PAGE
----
Australian Shepherd Health & Genetics Institute

Australian Shepherd Health & Genetics Institute

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DNA Banks & Research


What is a DNA bank?   

A DNA bank, sometimes called a gene bank, is a repository of DNA samples, usually in the form of whole blood or extracted and preserved DNA.  It is a way of storing DNA for long periods against future need.  In the case of purebred dogs this usually means saving for future research.  If enough samples are on file a research project will not be delayed waiting for dog owners to volunteer samples, a process that can take months or even years.  Most studies focus on one or maybe a few breeds, so it is important that every breed have a significant number of samples in a DNA bank.  Some breeds do this on their own but costs and long-term administration can be problematic for volunteer-based entities.  An alternative is an all-breed DNA bank like that offered by OFA though it’s CHIC program.

Isn’t all DNA I provide on my dog stored somewhere?

Not necessarily.  The material submitted for a DNA profiles and parentage verification is not generally unavailable for other purposes and may be stored for a limited time (programs vary).  DNA submitted for that purpose usually isn’t in a form that leaves sufficient material for research.   Samples given to one research study may or may not be available for others.  The best way to guarantee that samples are available for future use, particularly after the dog has died, is to submit them to a DNA bank designed to support canine health research in your breed or multiple breeds at any qualified research institution.

If I give DNA from my dog to research, shouldn’t I get the results?

A donation of DNA should be looked upon in the same manner you would a monetary donation to research:  A gift to help further the project.   Not every project will have concrete results on every dog that could be shared.  This isn’t a fault in the research but more to do with the processes and goals of the particular study.  Sometimes, if a successful study leads to a DNA test, owners of dogs whose samples were used may be given results but you shouldn’t expect it unless that was a condition agreed to by the researchers ahead of time in regard to all samples submitted, not just yours.  Even if individual results are offered, research can take years; it can be a long time before there is anything to tell you.  Contact information can become outdated.   If lots of people are involved, the time and expense for individual contact can make it impossible.  Articles summing up the research for breed magazines help, but if the results are highly technical that may not happen.  Sometimes a project isn’t successful and you probably won’t hear anything because the questions being asked are still open by that study.  The important thing is that you continue to provide DNA samples for research projects.  Even if you don’t hear anything afterward, your contribution was appreciated and you should consider it vital to continuing research.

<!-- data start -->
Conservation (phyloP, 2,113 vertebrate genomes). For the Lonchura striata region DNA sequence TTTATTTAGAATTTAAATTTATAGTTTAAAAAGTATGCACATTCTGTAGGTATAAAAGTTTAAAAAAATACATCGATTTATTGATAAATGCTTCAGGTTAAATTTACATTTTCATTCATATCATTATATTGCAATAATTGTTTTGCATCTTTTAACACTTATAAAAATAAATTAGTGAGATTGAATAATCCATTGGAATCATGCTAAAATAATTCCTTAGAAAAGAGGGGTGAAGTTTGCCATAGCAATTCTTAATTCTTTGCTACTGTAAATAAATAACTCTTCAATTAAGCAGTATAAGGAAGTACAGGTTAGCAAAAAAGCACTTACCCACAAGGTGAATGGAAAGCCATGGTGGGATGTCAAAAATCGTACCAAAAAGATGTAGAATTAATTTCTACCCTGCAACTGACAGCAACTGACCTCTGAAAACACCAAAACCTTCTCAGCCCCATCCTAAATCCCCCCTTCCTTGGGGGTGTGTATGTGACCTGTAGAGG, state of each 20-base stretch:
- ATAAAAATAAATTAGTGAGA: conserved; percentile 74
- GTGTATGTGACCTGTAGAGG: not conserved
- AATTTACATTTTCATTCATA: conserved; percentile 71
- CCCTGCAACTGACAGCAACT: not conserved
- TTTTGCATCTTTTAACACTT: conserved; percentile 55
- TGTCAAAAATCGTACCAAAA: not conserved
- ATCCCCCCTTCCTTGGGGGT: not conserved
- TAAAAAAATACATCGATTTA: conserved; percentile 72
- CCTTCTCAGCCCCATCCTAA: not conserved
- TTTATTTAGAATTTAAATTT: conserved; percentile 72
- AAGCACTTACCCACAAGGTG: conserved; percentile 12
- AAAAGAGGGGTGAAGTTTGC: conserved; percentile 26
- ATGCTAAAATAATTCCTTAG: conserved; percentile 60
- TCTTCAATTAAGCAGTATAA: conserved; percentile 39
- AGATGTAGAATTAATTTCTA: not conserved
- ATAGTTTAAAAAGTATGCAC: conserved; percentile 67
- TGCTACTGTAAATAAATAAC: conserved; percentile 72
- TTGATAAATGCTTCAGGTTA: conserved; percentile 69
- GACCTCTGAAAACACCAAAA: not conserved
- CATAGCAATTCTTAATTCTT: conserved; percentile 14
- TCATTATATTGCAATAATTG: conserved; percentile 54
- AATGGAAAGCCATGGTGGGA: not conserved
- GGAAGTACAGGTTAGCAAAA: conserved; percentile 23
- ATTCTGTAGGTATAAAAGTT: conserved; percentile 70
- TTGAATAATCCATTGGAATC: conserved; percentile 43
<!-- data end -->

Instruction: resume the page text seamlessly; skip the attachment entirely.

DNA is in every cell in your body, right?  So why does it matter what kind of sample you send in for for research?

While it’s true that all your dog’s cells (except red blood cells) have DNA, not every cell type is going to be useful for sample submission.  You wouldn’t want to submit a bone marrow sample, for an extreme example, unless it was medically necessary.  Bone marrow isn’t easy to get to and being the donor isn’t a pleasant experience.

For the most part, when you send in a DNA sample on your dog it will be for one of three things:  Research, disease screening, or DNA profiling/parentage verification.  The needs and design of a particular research project dictate what type of sample you submit, with the most likely types being whole blood, cheek swabs, or – occasionally – a tissue sample.  If you want to send DNA to a DNA Bank in hope that it might later prove useful for research, whole blood is the ideal sample.  DNA screening testing labs will specify the sample type—usually a cheek swab.  DNA profiling and parentage verification programs usually require either a cheek swab or a blood sample.